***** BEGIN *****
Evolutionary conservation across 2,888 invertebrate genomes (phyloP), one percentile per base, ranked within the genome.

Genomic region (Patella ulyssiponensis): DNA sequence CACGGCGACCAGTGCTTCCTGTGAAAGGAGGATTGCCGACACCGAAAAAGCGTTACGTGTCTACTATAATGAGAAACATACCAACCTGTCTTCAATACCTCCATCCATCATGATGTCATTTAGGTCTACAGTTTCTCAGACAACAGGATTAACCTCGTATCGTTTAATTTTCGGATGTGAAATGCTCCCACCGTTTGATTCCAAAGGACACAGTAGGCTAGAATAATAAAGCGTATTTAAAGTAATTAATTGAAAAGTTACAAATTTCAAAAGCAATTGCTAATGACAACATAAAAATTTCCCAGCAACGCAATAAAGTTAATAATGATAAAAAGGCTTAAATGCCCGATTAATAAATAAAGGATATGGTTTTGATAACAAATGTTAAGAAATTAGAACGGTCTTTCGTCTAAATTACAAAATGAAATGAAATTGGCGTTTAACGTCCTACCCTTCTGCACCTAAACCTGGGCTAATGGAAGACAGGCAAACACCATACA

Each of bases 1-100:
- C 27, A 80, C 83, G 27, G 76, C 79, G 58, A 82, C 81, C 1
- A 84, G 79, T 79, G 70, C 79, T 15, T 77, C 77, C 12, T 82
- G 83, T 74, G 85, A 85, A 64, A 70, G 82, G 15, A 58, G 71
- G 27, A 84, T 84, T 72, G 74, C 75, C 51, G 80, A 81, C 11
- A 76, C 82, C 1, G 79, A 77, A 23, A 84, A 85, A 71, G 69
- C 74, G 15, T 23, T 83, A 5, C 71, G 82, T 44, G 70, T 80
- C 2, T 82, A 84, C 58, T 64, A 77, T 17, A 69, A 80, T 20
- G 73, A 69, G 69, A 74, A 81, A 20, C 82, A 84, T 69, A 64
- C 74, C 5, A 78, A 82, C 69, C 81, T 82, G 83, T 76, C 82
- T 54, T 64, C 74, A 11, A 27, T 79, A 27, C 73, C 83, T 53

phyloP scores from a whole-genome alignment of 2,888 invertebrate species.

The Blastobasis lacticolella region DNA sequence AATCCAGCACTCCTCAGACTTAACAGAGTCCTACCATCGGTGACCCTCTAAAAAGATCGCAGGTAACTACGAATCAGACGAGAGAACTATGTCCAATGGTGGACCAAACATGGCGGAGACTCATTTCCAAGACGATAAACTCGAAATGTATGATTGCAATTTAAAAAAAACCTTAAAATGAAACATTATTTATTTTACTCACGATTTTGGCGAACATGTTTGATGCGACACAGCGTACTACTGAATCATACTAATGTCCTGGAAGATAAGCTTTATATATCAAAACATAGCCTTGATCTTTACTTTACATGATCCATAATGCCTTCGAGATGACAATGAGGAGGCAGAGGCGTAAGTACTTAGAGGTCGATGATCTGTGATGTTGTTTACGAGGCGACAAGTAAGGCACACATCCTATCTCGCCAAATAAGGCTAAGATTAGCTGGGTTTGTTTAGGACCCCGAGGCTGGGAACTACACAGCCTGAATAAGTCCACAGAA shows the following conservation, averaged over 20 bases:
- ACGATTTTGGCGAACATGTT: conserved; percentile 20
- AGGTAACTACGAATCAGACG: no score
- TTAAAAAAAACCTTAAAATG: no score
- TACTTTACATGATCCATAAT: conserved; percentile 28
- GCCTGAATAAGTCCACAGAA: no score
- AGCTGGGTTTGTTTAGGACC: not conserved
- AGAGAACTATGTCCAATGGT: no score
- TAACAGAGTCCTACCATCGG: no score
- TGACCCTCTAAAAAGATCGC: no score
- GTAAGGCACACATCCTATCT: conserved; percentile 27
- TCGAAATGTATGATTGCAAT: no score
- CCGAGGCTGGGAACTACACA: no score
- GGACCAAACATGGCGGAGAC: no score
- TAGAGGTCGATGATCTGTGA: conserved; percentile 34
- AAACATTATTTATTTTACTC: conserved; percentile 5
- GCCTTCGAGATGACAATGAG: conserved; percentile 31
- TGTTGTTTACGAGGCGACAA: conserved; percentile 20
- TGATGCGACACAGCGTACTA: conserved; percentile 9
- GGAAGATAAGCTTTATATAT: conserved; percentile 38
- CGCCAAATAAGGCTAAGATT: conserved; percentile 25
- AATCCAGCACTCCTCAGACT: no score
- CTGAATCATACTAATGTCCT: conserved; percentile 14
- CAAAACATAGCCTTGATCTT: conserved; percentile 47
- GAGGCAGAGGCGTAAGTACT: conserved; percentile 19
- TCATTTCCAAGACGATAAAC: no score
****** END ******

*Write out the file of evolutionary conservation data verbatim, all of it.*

Evolutionary conservation across 2,888 invertebrate genomes (phyloP), one percentile per base, ranked within the genome.

Genomic region (Patella ulyssiponensis): DNA sequence CACGGCGACCAGTGCTTCCTGTGAAAGGAGGATTGCCGACACCGAAAAAGCGTTACGTGTCTACTATAATGAGAAACATACCAACCTGTCTTCAATACCTCCATCCATCATGATGTCATTTAGGTCTACAGTTTCTCAGACAACAGGATTAACCTCGTATCGTTTAATTTTCGGATGTGAAATGCTCCCACCGTTTGATTCCAAAGGACACAGTAGGCTAGAATAATAAAGCGTATTTAAAGTAATTAATTGAAAAGTTACAAATTTCAAAAGCAATTGCTAATGACAACATAAAAATTTCCCAGCAACGCAATAAAGTTAATAATGATAAAAAGGCTTAAATGCCCGATTAATAAATAAAGGATATGGTTTTGATAACAAATGTTAAGAAATTAGAACGGTCTTTCGTCTAAATTACAAAATGAAATGAAATTGGCGTTTAACGTCCTACCCTTCTGCACCTAAACCTGGGCTAATGGAAGACAGGCAAACACCATACA

Each of bases 1-100:
- C 27, A 80, C 83, G 27, G 76, C 79, G 58, A 82, C 81, C 1
- A 84, G 79, T 79, G 70, C 79, T 15, T 77, C 77, C 12, T 82
- G 83, T 74, G 85, A 85, A 64, A 70, G 82, G 15, A 58, G 71
- G 27, A 84, T 84, T 72, G 74, C 75, C 51, G 80, A 81, C 11
- A 76, C 82, C 1, G 79, A 77, A 23, A 84, A 85, A 71, G 69
- C 74, G 15, T 23, T 83, A 5, C 71, G 82, T 44, G 70, T 80
- C 2, T 82, A 84, C 58, T 64, A 77, T 17, A 69, A 80, T 20
- G 73, A 69, G 69, A 74, A 81, A 20, C 82, A 84, T 69, A 64
- C 74, C 5, A 78, A 82, C 69, C 81, T 82, G 83, T 76, C 82
- T 54, T 64, C 74, A 11, A 27, T 79, A 27, C 73, C 83, T 53

phyloP scores from a whole-genome alignment of 2,888 invertebrate species.

The Blastobasis lacticolella region DNA sequence AATCCAGCACTCCTCAGACTTAACAGAGTCCTACCATCGGTGACCCTCTAAAAAGATCGCAGGTAACTACGAATCAGACGAGAGAACTATGTCCAATGGTGGACCAAACATGGCGGAGACTCATTTCCAAGACGATAAACTCGAAATGTATGATTGCAATTTAAAAAAAACCTTAAAATGAAACATTATTTATTTTACTCACGATTTTGGCGAACATGTTTGATGCGACACAGCGTACTACTGAATCATACTAATGTCCTGGAAGATAAGCTTTATATATCAAAACATAGCCTTGATCTTTACTTTACATGATCCATAATGCCTTCGAGATGACAATGAGGAGGCAGAGGCGTAAGTACTTAGAGGTCGATGATCTGTGATGTTGTTTACGAGGCGACAAGTAAGGCACACATCCTATCTCGCCAAATAAGGCTAAGATTAGCTGGGTTTGTTTAGGACCCCGAGGCTGGGAACTACACAGCCTGAATAAGTCCACAGAA shows the following conservation, averaged over 20 bases:
- ACGATTTTGGCGAACATGTT: conserved; percentile 20
- AGGTAACTACGAATCAGACG: no score
- TTAAAAAAAACCTTAAAATG: no score
- TACTTTACATGATCCATAAT: conserved; percentile 28
- GCCTGAATAAGTCCACAGAA: no score
- AGCTGGGTTTGTTTAGGACC: not conserved
- AGAGAACTATGTCCAATGGT: no score
- TAACAGAGTCCTACCATCGG: no score
- TGACCCTCTAAAAAGATCGC: no score
- GTAAGGCACACATCCTATCT: conserved; percentile 27
- TCGAAATGTATGATTGCAAT: no score
- CCGAGGCTGGGAACTACACA: no score
- GGACCAAACATGGCGGAGAC: no score
- TAGAGGTCGATGATCTGTGA: conserved; percentile 34
- AAACATTATTTATTTTACTC: conserved; percentile 5
- GCCTTCGAGATGACAATGAG: conserved; percentile 31
- TGTTGTTTACGAGGCGACAA: conserved; percentile 20
- TGATGCGACACAGCGTACTA: conserved; percentile 9
- GGAAGATAAGCTTTATATAT: conserved; percentile 38
- CGCCAAATAAGGCTAAGATT: conserved; percentile 25
- AATCCAGCACTCCTCAGACT: no score
- CTGAATCATACTAATGTCCT: conserved; percentile 14
- CAAAACATAGCCTTGATCTT: conserved; percentile 47
- GAGGCAGAGGCGTAAGTACT: conserved; percentile 19
- TCATTTCCAAGACGATAAAC: no score